the meaning of justice.
We're also confronting the outlaw regime in Iraq that lives by violence and
deception, and is arming to threaten the civilized world. The world's demands
are clear: For the sake of peace, Saddam Hussein must disarm himself of all
weapons of mass destruction, and prove that he has done so. Should he choose
the other course, in the name of peace, the United States will lead a coalition
of the willing to disarm the Iraqi regime of weapons of mass destruction and
free the Iraqi people. (Applause.)
And we're dealing with North Korea, as well. It's a regime that has expelled
international inspectors and is attempting to defy the world through its nuclear
weapons program. The United States and other nations will confront this threat,
as well. In this case, I believe that by working with countries in the region,
diplomacy will work. We have no aggressive intent, no argument with the North
Korean people. We're interested in peace on the Korean Peninsula.
As we deal with the dangers of our time, different circumstances require different
strategies. Yet our resolve in each case will be clear: We will not permit any
regime to threaten the freedom and security of the American people, or our allies
and friends around the world. (Applause.)
Even as we confront these dangers, you need to know I know we have needs here
at home, especially the need for a vigorous and growing economy. Too many Americans
today are wondering about our economy. They're asking, how is the economy really
doing? Well, the American economy is the strongest and most resilient economy
in the world. In spite of the terrible shocks that our nation has received,
our economy is growing -- and the entrepreneurial spirit in America is strong.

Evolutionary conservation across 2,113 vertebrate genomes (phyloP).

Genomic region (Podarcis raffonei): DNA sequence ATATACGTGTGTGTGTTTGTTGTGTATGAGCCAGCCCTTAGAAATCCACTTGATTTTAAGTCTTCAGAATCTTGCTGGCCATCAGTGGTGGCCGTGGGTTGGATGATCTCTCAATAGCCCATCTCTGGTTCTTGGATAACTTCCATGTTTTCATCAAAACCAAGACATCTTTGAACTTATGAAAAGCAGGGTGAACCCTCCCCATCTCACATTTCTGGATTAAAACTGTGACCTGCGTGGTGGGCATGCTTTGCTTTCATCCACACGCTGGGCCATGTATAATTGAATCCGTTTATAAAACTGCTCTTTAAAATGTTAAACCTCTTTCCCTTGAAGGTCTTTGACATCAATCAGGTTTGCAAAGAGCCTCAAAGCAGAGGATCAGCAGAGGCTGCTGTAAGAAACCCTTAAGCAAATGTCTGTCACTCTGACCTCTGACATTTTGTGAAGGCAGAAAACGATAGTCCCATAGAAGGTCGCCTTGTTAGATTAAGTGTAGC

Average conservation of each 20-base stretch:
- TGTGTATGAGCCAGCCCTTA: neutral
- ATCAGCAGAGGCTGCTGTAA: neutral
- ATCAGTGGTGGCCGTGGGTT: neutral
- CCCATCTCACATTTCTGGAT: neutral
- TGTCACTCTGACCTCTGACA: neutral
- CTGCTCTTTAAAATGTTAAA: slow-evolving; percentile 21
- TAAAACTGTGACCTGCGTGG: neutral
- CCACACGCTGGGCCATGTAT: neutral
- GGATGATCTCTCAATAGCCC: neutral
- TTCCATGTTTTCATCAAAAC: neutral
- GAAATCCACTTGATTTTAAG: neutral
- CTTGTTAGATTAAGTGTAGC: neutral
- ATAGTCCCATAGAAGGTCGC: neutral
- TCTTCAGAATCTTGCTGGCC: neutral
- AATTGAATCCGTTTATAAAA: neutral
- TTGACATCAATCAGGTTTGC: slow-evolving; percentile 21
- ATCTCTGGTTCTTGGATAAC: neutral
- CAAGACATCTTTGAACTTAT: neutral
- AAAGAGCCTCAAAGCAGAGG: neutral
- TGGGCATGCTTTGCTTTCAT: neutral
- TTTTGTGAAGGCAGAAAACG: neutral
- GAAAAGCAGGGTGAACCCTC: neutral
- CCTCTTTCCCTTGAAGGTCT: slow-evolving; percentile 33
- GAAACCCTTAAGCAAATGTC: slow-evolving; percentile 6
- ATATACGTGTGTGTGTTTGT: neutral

We've made great progress these past two years. Remember, in the summer of 2000,
during the presidential campaign, the market had started on a steady decline.
Job growth started to dwindle. The economy had begun to slow. When I took office,
the signs of recession were real.
So I worked with the United States Congress to reduce income taxes for everyone
who pays them -- more than 100 million individuals, families, and sole proprietorships
received tax relief. This tax relief was the largest in a generation, and it
gave the economy a boost just at the right time, ensuring that the recession
was one of the shortest and shallowest in modern American history.
Americans should be able to count on those tax cuts as they plan their financial
futures. So I will continue to press the Congress to make these tax cuts, including
the end of the death tax, permanent. (Applause.) We know that tax cuts worked,
and Americans deserve to know their tax cuts will not be taken away. (Applause.)
We faced a second test with the attacks of September the 11th, 2001. These attacks
caused terrible suffering, and a massive disruption of the economy. Flights
were canceled. Many hotels and stores were empty. Stock trading was halted for
nearly a week. So we acted -- we reopened the markets; we helped the people
of New York City recover; we assisted the airlines; we provided tax incentives
for business investment; and we passed terrorism insurance, so building and
real estate projects could go forward.
And then our economy was tested a third time, when Americans discovered serious
abuses of trust by some corporate leaders. So we passed historic reforms to
assure corporate integrity, to punish wrongdoers, and defend the interests of
workers and investors. Corporate greed and malfeasance cause innocent people
to lose their jobs, their savings, and often their confidence in the American